3 Things About Kate: A Quick Look At Imperial Japan’s Mainstay Bomber
The Nakajima B5N Kate may have lurked behind the A6M Zero’s shadow, but its battle-tested pilots claimed a staggering 90% hit rate in the Attack on Pearl Harbor.
On that unfateful day, Nakajima B5N’s spearheaded two attack waves that blitzed in succession and effectively paralyzed the US Naval Base in Oahu. It was equipped with improvised weapons for this particular mission, including wooden fins fitted on its torpedoes and tail fins on its bombs.
Here are three interesting things about Kate – Imperial Japan’s most successful Torpedo Bomber of the Second World War.
1. At the time of the infamous attack, Kate was generally viewed as the best Torpedo Bomber in the world.
For example, the USAAF named the TBD Devastator as the most radical and effective modern torpedo bomber in the world: It was the first all-metal aircraft that served in the US Navy and the first one to have hydraulic folding wings.
But Japan had caught up with the fast-paced aircraft development of the war’s early years. By the time the attack occurred, the Devastator’s subpar speed, maneuverability, and armor rendered it obsolete.
Meanwhile, the B5N proved to be crucial throughout the whole war and formed a part of the Japanese Trifecta that besieged Pearl Harbor. The other two were the Mitsubishi A6M Zero and the Aichi D3A.
On December 7, 1941, an estimated 143 Kates were deployed in the attack.
2. After the Pearl Harbor Attacks, Kate achieved great success in the Pacific Theater the following year.
The Nakajima B5N had become the Imperial Navy’s standard tactical bomber. In 1942, it took the spotlight in Japan’s Pacific Campaign and dealt fatal blows to the Allied efforts, most notably in the battles of Midway and the Coral Sea.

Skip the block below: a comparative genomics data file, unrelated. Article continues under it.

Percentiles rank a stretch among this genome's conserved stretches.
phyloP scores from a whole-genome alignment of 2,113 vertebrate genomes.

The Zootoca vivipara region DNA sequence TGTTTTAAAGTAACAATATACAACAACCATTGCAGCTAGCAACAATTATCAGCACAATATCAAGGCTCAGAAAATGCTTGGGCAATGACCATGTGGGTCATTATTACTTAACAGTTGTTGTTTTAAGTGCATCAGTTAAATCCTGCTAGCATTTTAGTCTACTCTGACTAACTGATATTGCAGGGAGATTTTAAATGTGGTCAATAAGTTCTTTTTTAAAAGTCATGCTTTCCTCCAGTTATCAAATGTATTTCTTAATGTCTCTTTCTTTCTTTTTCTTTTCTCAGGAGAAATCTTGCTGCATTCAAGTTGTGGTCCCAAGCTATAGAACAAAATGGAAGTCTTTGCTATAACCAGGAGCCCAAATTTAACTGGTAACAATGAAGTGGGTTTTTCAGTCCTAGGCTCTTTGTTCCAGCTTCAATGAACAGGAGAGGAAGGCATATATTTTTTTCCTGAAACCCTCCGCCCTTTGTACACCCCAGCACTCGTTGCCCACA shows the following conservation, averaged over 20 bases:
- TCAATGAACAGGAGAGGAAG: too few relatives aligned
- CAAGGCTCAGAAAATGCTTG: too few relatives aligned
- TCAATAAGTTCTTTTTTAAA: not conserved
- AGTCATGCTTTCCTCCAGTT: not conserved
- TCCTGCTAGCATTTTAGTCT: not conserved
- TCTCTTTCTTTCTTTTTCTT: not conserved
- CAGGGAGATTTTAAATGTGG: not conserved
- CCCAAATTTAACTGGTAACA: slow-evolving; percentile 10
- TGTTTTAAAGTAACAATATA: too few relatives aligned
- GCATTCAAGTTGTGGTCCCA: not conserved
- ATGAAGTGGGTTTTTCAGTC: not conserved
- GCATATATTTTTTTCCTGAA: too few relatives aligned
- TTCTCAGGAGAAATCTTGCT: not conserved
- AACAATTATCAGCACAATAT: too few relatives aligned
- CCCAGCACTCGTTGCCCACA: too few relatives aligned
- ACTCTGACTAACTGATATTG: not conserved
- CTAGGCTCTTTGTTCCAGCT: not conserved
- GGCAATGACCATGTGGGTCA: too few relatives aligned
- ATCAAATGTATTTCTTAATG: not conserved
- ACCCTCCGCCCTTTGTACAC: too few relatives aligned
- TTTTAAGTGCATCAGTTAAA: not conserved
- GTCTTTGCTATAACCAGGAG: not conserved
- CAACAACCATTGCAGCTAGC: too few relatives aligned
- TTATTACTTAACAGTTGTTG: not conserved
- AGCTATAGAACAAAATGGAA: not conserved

In the said battles, Kate played a crucial role in sinking the American carriers Hornet, Lexington, and Yorktown.
3. Kate first saw combat in the Sino-Japanese War…..and exposed its fatal flaws.
The B5N was brilliant during the early stages of the war, but it also possessed the attributes that also doomed the Zero: The absence of self-sealing fuel tanks, and the lack of an effective defensive armament and armor protection.
The Japanese command emphasized agility and speed, which necessarily meant shunning the added weight of armor protection. Its loaded weight was estimated to be a meager 8,380 lbs; meanwhile, its Midway nemesis, the TBF Avenger, was a heavily-armored aerial tank which recorded a maximum of 15,905 lbs.
When the Great Marianas Turkey Shoot came, Kate and Zeke were no match for the Hellcat, the Avenger, the Devastator, and the Corsair. Like the Zero, It ended its career as a kamikaze aircraft – the Japanese air service member’s ultimate expression of honor and sacrifice at the time of the war.